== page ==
Figure 9: Server Manager’s view of the connected world is generally artificially high.
Yet Server Manager is trying to tell me that I have 288 users. Even with my classic double up the AIS users – we have 144 logged in, but only 58 active in the last minute.
What I’m trying to say here is don’t stress your system with too many users. Tuning for 3 x the worst scenario possible is actually going to slow you down.
Figure 10: ERP Analytics screen showing time of day, page views and performance. Reiterating the fact that a busy server is a fast server!
The graph is unequivocal in showing that performance is better when pages are busy. Do not have too many idle web servers because you have catered for 3x the users – your users are actually going to experience worse performance. This is MORE dramatic at the users drop off. I see around 20% performance improvement when a JAS server is loaded and cached up nicely.
Now that you can determine the number of users you need for load testing, you can execute this with the software or services that you have access to. At Fusion5 we use OATS and can assist with any load testing you need. We also validate and continually measure interactive performance using ERP Analytics, which can produce all of the graphs that you see above.
Anecdotally, good performance from JD Edwards is when pages load in about 1.1 seconds.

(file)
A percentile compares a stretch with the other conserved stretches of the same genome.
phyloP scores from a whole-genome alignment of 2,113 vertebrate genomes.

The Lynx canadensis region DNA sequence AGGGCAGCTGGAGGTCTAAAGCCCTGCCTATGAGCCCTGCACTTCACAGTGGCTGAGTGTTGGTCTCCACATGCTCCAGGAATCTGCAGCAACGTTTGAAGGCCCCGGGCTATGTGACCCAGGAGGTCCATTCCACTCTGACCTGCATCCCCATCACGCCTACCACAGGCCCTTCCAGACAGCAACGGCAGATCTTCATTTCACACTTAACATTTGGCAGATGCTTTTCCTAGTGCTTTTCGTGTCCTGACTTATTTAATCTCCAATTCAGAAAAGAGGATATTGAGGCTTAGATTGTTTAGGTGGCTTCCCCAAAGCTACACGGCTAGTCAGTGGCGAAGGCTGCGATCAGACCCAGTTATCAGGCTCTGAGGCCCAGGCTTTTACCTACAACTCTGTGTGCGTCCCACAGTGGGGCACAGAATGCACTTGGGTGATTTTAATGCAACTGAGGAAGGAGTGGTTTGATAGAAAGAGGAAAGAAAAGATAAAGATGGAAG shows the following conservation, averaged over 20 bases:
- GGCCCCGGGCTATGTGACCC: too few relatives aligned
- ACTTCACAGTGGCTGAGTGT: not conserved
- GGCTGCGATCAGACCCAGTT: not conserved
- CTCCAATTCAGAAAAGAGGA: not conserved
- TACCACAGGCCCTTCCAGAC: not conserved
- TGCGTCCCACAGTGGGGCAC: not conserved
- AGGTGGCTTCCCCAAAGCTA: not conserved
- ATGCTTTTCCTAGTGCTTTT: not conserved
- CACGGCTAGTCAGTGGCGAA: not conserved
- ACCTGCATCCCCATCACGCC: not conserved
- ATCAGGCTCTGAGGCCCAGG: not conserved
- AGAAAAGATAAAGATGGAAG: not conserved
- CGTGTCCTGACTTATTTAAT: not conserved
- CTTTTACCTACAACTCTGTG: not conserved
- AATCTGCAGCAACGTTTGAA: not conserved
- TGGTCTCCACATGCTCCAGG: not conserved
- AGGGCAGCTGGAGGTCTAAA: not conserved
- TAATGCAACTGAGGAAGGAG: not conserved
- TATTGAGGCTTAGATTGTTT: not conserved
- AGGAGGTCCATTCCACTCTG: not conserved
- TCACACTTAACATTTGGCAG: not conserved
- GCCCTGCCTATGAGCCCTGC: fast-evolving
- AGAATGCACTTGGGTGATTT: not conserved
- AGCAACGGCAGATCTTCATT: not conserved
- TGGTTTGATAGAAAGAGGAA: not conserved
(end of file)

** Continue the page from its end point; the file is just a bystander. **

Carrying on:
Figure 11: Another view of performance over time, but separating download time and server response time. The page load is generally in direct correlation to server response time.
We measure and record exactly what the end user experiences. We can also report on the network traverse time and the server response time. These are all critical values when determining what you need to fix. We can run this reporting on different users or geographies too, so you can compare performance in a single city or around the world.
As I said, if I’m at a go-live, it’s not my first rodeo. Sure, I’ll always have a nervous demeanour and perhaps a bit of and sick feeling in my stomach, but I do love it. I like seeing all of the data and statistics around me that somewhat affirm the planning and efforts that have gone into the project. It’s simple, when things go to plan.